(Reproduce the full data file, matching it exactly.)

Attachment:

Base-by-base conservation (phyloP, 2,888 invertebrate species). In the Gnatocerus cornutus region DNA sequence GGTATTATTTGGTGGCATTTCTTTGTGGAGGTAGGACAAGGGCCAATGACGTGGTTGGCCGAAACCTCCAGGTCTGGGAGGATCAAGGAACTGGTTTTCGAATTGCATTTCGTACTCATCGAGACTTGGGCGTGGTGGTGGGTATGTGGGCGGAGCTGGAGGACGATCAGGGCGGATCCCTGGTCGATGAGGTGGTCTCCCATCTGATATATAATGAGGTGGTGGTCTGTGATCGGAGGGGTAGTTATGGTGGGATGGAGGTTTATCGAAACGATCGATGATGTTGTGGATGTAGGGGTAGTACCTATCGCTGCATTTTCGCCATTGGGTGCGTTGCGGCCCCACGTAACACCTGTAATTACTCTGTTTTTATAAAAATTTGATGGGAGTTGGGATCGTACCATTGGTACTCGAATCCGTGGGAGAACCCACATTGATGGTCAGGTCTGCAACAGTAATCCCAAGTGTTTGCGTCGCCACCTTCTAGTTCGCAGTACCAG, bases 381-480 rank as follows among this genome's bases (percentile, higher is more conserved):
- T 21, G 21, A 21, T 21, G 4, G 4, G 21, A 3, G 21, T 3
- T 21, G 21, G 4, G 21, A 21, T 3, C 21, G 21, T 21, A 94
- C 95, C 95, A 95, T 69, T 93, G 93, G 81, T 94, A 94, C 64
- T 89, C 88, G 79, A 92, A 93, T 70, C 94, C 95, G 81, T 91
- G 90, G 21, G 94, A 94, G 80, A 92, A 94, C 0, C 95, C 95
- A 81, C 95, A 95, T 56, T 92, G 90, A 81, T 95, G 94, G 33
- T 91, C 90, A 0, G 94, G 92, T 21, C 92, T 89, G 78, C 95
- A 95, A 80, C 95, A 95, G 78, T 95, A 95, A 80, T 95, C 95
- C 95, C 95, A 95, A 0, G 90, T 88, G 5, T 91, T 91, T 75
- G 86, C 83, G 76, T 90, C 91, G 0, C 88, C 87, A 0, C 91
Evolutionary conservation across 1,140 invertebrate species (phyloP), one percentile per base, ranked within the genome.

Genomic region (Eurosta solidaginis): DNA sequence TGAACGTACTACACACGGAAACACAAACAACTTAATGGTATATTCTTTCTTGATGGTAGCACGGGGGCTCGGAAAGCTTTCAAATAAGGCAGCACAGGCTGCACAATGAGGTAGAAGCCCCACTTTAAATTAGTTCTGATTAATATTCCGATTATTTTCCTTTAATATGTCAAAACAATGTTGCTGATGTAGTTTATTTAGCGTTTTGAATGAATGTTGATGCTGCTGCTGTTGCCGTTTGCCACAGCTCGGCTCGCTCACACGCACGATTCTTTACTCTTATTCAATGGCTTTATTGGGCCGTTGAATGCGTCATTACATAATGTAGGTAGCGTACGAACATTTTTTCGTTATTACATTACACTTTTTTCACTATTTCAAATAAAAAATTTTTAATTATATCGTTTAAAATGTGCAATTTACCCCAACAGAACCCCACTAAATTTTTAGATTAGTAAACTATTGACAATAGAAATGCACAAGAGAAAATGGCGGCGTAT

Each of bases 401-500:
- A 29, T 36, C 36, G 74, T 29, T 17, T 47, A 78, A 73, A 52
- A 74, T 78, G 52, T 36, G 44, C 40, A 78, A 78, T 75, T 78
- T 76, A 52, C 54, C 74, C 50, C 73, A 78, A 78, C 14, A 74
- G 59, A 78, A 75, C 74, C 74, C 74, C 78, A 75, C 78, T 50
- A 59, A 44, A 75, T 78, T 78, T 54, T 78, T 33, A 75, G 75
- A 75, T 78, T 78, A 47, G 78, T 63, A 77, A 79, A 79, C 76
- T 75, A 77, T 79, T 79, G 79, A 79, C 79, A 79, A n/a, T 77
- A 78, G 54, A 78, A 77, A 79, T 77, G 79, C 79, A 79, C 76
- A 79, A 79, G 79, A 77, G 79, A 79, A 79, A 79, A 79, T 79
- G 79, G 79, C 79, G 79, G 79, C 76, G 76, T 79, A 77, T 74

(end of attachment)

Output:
Base-by-base conservation (phyloP, 2,888 invertebrate species). In the Gnatocerus cornutus region DNA sequence GGTATTATTTGGTGGCATTTCTTTGTGGAGGTAGGACAAGGGCCAATGACGTGGTTGGCCGAAACCTCCAGGTCTGGGAGGATCAAGGAACTGGTTTTCGAATTGCATTTCGTACTCATCGAGACTTGGGCGTGGTGGTGGGTATGTGGGCGGAGCTGGAGGACGATCAGGGCGGATCCCTGGTCGATGAGGTGGTCTCCCATCTGATATATAATGAGGTGGTGGTCTGTGATCGGAGGGGTAGTTATGGTGGGATGGAGGTTTATCGAAACGATCGATGATGTTGTGGATGTAGGGGTAGTACCTATCGCTGCATTTTCGCCATTGGGTGCGTTGCGGCCCCACGTAACACCTGTAATTACTCTGTTTTTATAAAAATTTGATGGGAGTTGGGATCGTACCATTGGTACTCGAATCCGTGGGAGAACCCACATTGATGGTCAGGTCTGCAACAGTAATCCCAAGTGTTTGCGTCGCCACCTTCTAGTTCGCAGTACCAG, bases 381-480 rank as follows among this genome's bases (percentile, higher is more conserved):
- T 21, G 21, A 21, T 21, G 4, G 4, G 21, A 3, G 21, T 3
- T 21, G 21, G 4, G 21, A 21, T 3, C 21, G 21, T 21, A 94
- C 95, C 95, A 95, T 69, T 93, G 93, G 81, T 94, A 94, C 64
- T 89, C 88, G 79, A 92, A 93, T 70, C 94, C 95, G 81, T 91
- G 90, G 21, G 94, A 94, G 80, A 92, A 94, C 0, C 95, C 95
- A 81, C 95, A 95, T 56, T 92, G 90, A 81, T 95, G 94, G 33
- T 91, C 90, A 0, G 94, G 92, T 21, C 92, T 89, G 78, C 95
- A 95, A 80, C 95, A 95, G 78, T 95, A 95, A 80, T 95, C 95
- C 95, C 95, A 95, A 0, G 90, T 88, G 5, T 91, T 91, T 75
- G 86, C 83, G 76, T 90, C 91, G 0, C 88, C 87, A 0, C 91
Evolutionary conservation across 1,140 invertebrate species (phyloP), one percentile per base, ranked within the genome.

Genomic region (Eurosta solidaginis): DNA sequence TGAACGTACTACACACGGAAACACAAACAACTTAATGGTATATTCTTTCTTGATGGTAGCACGGGGGCTCGGAAAGCTTTCAAATAAGGCAGCACAGGCTGCACAATGAGGTAGAAGCCCCACTTTAAATTAGTTCTGATTAATATTCCGATTATTTTCCTTTAATATGTCAAAACAATGTTGCTGATGTAGTTTATTTAGCGTTTTGAATGAATGTTGATGCTGCTGCTGTTGCCGTTTGCCACAGCTCGGCTCGCTCACACGCACGATTCTTTACTCTTATTCAATGGCTTTATTGGGCCGTTGAATGCGTCATTACATAATGTAGGTAGCGTACGAACATTTTTTCGTTATTACATTACACTTTTTTCACTATTTCAAATAAAAAATTTTTAATTATATCGTTTAAAATGTGCAATTTACCCCAACAGAACCCCACTAAATTTTTAGATTAGTAAACTATTGACAATAGAAATGCACAAGAGAAAATGGCGGCGTAT

Each of bases 401-500:
- A 29, T 36, C 36, G 74, T 29, T 17, T 47, A 78, A 73, A 52
- A 74, T 78, G 52, T 36, G 44, C 40, A 78, A 78, T 75, T 78
- T 76, A 52, C 54, C 74, C 50, C 73, A 78, A 78, C 14, A 74
- G 59, A 78, A 75, C 74, C 74, C 74, C 78, A 75, C 78, T 50
- A 59, A 44, A 75, T 78, T 78, T 54, T 78, T 33, A 75, G 75
- A 75, T 78, T 78, A 47, G 78, T 63, A 77, A 79, A 79, C 76
- T 75, A 77, T 79, T 79, G 79, A 79, C 79, A 79, A n/a, T 77
- A 78, G 54, A 78, A 77, A 79, T 77, G 79, C 79, A 79, C 76
- A 79, A 79, G 79, A 77, G 79, A 79, A 79, A 79, A 79, T 79
- G 79, G 79, C 79, G 79, G 79, C 76, G 76, T 79, A 77, T 74